The Best Types of Habits to Track – Part 2

We recently published the first in a two-part blog series discussing habit tracking. We have been looking at different types of habits we can all track for purposes of self-improvement. Hopefully, you have read and benefited from that first post. Now we move on to the second.


The first post covered fitness, financial, and nutrition habits. This post will look at three more categories. As always, you can use the habit tracker built in to the Next Level Daily Planner to track your habits.


Type #4: Work Habits


Unless you are independently wealthy and have too much on your plate to actually hold a job, you must work for a living. Welcome to the club. The fact that you do work suggests that you also have daily work habits. Try tracking those habits to see if you can find ways to improve how you do what you do.


Some of the more common work habits people track include:


  • Time spent dealing with email
  • Time spent at lunch or on breaks
  • Missed lunches and breaks due to work demands
  • Time spent in meetings or consultations
  • The frequency of repetitive tasks
  • How often deadlines are missed or made


The point of tracking work habits is to become a more efficient worker. You shouldn't have to kill yourself to get your daily work done. If you are killing yourself, perhaps some better habits would help.


Type #5: Relationship Habits


It is hard to talk about work habits without also talking about family. That elusive work-life balance we all struggle to achieve directly affects the relationships we have with our families. In light of that, tracking relationship habits can offer a more accurate picture of how effectively we are achieving balance.


Relationship habits you can track include:


  • The amount of time spent with family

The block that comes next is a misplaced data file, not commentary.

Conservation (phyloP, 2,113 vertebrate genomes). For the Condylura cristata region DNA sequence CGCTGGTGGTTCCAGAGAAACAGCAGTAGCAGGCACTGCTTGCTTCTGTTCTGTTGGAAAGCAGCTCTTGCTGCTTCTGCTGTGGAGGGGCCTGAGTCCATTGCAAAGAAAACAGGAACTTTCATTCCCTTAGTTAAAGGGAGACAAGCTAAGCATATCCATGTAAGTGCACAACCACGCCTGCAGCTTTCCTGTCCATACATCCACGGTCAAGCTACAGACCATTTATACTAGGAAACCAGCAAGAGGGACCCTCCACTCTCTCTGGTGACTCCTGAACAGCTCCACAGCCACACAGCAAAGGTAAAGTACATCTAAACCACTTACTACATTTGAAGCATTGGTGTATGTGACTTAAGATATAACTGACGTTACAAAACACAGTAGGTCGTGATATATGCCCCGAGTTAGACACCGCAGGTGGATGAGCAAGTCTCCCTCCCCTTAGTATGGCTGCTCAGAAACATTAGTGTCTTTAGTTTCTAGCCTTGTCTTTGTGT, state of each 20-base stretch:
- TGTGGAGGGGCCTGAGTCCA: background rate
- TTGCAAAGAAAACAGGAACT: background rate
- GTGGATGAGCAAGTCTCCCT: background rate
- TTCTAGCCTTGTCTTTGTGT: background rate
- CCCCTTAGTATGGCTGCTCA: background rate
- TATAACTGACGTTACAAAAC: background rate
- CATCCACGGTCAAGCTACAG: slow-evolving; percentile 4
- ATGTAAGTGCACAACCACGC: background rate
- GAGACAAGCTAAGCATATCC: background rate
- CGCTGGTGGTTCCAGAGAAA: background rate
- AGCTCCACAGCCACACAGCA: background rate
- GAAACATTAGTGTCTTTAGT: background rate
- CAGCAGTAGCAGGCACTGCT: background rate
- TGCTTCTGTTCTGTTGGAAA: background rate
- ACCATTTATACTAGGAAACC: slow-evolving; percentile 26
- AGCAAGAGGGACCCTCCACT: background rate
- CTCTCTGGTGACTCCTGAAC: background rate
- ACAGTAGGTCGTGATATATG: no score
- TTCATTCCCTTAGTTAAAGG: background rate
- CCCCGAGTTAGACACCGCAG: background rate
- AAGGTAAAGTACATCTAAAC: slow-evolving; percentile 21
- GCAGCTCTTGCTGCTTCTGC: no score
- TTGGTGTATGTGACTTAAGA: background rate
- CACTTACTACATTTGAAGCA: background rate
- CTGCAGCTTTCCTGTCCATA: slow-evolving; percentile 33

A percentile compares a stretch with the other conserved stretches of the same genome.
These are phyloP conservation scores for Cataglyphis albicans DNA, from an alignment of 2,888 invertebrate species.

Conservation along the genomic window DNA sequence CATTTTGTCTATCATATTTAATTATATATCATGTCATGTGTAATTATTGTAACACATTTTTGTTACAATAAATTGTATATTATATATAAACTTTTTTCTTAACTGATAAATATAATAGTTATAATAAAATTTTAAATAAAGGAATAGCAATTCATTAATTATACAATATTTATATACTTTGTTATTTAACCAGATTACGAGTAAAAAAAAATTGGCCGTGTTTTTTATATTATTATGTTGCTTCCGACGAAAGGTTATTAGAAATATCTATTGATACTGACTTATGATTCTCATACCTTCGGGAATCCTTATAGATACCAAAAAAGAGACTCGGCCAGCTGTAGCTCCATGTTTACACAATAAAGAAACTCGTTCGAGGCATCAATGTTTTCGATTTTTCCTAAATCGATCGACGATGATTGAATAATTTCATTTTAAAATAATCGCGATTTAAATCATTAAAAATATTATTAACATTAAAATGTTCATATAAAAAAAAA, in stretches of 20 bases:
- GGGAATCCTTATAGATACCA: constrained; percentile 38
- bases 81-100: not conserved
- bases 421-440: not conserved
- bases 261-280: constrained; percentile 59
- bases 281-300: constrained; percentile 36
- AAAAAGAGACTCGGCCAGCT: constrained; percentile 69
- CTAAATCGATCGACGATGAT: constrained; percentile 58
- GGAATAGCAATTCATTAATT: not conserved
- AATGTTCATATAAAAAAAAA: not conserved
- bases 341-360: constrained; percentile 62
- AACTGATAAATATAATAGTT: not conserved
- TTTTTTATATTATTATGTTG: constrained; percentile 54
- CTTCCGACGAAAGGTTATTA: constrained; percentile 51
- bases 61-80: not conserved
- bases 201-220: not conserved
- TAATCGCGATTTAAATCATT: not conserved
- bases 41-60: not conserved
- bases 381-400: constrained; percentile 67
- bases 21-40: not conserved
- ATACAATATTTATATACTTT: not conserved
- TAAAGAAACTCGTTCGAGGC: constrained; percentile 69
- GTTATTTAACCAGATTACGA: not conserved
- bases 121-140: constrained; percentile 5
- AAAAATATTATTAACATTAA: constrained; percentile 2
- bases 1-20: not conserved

• The activities you do with your family
  • How often you sit and talk with your partner
  • How often you and your partner enjoy intimacy


It is often said that the quality of time spent with loved ones is more important than the quantity. That's true only to a certain point. If the amount of time we spend with our families is minimal, we may find it difficult to make it quality time. Tracking relationship habits can shed some light on how we are doing.


Type #6: Spiritual Habits


We human beings are not just lumps of flesh. In addition to our physical bodies, we also have a spiritual side. We have minds, thoughts, and emotions. All of them work together to define who we are as individuals. In light of that, tracking spiritual habits can help us better understand how we are doing in those areas that are above and beyond the physical.


Here are some spiritual habits you can track:


  • Time spent meditating/contemplating/praying
  • The frequency with which you express gratitude
  • Opportunities you have to help others
  • Your daily moods and how frequently they change
  • Time spent appreciating nature


Just remember that you alone define your spiritual journey. The spiritual habits you wish to track may not necessarily be the same as someone else's. Come to think of it, this is true of all your habits.


Whether you use our habit tracker or not, remember this one important thing: don't overwhelm yourself by trying to change all your bad habits overnight. Habit tracking is about setting reasonable and achievable goals. Cut yourself some slack and give yourself permission to go at your own pace. Taking your time and doing it right is the way to transform new habits into permanent habits.